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Photographic Mysteries

Photographic Mysteries image
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It is no nncomruon experience to find npon new plates certain images for which there seems 110 possible explanation, tbeir startling and uuaccountable appearance being "wropt in mistry, " oansing astonisbinent not nnmixed with nncauny feeling. A gentleman made au exposure npon the interior of a friend's house. He was donbtfnl of the time and proceeded to develop for under exposure. To his great surprise the plate developed qnickly, and to his greater surprise the image was an interior quite different froru that upon which he had exposed. The plate was from a fresh box and could not possibly have had a previous expcsure. Another instance of the kind, having quite a sensational and tragic endiug, is on record. An exposure was made upon a view haviug a' river in the foreground. The photographer, while developing tliis peculiar plate, was perfpctly astounded by an appearance which he had not seeii while taking the photograph, and for which he could in no way account. On completing the development there was plainly revealed in the foregrouud of the picture the figure of a woman, apparently floating nprigbt in the water. Not many weeks after, to complete the mystery, the body of a woman was fonnd in the river at the exact spot where the photograph had been taken. Agaiii, not long since, the daily papers were agitated over the account of a traveling photographer who, upon making an exposure upon the exterior of a reputed haunted house, discovered at one of the Windows a portrait of the murdered man through whom the house had gaiued its evil name. In another case threedistinct images, having no connection one with the other, were impressed upon a single film. The plate was exposed upon a garden in the evening - nothing reinarkable being seen - but when placed in the developer a man's hat of oíd fashioned shape, a child's dress and a dog were distribnted over the image of the garden. Snch rnysterious images were more common in the days of wet plates than now. A few years back Professor Burton investigated the matter. Upon tracing back the history of the glass he found that it had been used for other films, and that the images which appeared undoubtedly arose frorn the remains of previous images. The old glass was thus proved to be the source of the ghosts; it ouly deepened the scientific mystery, while it cleared away the supernatural. The glass traced by Burton bad been washed for some weeks, immersed in strong nitric acid, and every means taken to insure chemical cleanliness, yet in spite of all this enough energy remained latent to form a developable image upon the new film, whether by chemical or physical forcé remains to be discovered. A complete solution of the difficulty -would probably throw considerable light upon the nature of the photographic images in general. At least, it seems to indícate that light is not absolutely essential in the formation of latent images in a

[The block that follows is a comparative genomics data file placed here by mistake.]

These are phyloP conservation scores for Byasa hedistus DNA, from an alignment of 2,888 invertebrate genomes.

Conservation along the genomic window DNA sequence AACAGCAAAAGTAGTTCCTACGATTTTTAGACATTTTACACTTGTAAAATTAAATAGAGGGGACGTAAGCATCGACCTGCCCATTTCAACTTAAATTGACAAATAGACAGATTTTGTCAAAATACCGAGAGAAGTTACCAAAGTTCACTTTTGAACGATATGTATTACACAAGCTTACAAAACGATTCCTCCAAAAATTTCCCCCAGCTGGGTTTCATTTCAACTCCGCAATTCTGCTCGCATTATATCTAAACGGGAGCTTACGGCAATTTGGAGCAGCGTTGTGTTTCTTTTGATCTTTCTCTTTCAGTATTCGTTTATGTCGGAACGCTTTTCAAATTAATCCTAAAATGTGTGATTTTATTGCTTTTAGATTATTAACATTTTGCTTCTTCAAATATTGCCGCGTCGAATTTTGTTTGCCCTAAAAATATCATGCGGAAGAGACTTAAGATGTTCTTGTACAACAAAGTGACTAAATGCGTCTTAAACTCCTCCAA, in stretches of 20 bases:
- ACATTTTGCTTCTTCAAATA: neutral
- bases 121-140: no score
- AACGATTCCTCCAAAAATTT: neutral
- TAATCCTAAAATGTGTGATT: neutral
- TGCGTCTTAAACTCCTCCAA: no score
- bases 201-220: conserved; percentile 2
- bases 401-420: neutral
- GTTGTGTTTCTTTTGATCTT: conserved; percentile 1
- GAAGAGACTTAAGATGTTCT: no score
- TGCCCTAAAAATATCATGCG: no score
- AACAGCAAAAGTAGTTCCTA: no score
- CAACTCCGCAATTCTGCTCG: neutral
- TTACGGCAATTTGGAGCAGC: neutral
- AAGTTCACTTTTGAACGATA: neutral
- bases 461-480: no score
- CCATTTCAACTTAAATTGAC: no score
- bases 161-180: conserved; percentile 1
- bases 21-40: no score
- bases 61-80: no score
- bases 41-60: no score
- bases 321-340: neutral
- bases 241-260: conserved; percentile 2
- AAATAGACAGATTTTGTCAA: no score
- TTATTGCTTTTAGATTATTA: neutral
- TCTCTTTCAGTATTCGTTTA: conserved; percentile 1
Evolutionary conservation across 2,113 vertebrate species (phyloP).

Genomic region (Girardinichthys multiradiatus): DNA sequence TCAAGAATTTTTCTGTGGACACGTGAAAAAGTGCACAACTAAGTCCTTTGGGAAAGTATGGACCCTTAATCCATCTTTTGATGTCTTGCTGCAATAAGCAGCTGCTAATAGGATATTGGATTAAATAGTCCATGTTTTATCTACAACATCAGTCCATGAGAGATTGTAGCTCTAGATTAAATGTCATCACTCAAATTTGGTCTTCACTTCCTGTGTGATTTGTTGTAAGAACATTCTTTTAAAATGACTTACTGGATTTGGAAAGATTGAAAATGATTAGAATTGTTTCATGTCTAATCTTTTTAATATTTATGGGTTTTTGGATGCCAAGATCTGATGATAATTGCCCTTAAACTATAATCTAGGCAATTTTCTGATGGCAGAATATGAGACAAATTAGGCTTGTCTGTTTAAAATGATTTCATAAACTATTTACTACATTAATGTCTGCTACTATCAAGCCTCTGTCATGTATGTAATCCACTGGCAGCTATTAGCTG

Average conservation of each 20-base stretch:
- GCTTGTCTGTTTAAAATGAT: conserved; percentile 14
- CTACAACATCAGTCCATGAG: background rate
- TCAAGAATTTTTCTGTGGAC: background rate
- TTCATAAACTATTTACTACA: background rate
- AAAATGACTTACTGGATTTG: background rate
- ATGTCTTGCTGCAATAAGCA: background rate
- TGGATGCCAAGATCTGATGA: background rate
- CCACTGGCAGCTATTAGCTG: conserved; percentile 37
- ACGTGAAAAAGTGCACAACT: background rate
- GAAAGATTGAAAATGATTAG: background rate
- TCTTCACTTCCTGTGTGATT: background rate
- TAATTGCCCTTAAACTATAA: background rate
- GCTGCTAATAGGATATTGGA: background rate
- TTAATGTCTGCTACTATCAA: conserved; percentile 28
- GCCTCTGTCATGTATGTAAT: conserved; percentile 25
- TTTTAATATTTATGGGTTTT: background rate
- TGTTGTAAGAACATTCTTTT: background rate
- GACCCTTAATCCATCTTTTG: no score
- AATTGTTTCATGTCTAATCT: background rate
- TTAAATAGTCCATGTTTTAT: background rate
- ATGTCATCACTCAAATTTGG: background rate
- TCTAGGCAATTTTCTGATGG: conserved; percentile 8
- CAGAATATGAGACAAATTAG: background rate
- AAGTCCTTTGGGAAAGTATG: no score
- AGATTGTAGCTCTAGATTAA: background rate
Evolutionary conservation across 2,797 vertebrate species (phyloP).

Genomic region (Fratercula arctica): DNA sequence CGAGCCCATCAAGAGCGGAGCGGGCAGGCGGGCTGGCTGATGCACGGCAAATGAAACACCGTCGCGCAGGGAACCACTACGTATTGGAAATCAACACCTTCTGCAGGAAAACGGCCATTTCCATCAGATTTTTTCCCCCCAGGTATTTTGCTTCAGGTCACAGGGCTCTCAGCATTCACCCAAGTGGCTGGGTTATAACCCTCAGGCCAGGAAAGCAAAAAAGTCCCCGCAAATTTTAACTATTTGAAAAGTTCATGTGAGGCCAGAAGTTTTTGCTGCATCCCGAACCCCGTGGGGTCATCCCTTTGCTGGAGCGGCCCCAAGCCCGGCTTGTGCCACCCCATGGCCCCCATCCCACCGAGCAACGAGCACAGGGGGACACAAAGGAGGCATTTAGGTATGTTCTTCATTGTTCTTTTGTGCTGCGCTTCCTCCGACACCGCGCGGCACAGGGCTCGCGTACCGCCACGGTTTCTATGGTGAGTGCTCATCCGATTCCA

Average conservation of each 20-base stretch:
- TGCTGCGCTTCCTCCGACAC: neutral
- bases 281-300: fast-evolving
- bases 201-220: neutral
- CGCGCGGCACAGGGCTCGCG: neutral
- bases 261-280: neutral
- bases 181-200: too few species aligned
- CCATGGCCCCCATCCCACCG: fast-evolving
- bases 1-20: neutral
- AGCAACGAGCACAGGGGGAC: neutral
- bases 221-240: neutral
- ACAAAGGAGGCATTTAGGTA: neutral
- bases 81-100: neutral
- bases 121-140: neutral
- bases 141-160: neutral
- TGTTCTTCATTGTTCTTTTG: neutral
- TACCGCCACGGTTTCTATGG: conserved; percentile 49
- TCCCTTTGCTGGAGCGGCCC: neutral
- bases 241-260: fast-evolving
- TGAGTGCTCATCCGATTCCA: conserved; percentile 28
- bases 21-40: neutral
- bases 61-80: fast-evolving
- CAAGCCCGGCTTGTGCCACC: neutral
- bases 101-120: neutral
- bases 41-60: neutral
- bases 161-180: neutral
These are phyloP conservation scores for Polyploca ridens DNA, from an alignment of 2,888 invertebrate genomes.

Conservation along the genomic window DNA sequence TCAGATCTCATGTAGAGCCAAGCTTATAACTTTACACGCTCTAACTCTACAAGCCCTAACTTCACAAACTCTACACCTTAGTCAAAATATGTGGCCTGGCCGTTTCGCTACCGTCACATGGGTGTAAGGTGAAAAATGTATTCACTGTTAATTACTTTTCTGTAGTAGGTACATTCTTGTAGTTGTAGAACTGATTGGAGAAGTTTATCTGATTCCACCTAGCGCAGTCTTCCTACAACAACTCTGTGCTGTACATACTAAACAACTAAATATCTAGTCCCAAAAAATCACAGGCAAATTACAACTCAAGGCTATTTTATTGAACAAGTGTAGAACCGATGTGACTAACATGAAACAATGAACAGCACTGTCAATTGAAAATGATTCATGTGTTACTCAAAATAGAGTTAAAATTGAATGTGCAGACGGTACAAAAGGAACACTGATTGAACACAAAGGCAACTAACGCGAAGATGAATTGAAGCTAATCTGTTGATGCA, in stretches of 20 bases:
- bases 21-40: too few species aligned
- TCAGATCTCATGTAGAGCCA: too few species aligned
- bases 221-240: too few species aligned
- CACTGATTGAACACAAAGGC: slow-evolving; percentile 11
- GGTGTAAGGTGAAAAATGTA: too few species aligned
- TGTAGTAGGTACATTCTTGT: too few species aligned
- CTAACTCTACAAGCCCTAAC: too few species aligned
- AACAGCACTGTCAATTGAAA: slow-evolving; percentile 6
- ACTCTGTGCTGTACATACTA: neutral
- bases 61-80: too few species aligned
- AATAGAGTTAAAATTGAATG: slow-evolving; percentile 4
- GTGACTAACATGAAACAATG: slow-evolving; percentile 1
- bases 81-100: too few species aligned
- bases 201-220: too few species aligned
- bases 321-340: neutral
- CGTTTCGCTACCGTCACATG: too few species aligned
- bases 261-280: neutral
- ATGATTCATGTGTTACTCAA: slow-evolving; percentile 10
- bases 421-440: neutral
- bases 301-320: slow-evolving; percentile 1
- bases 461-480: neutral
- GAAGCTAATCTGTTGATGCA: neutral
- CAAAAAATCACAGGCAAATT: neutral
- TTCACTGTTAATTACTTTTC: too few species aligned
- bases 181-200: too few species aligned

Ann Arbor Argus
Old News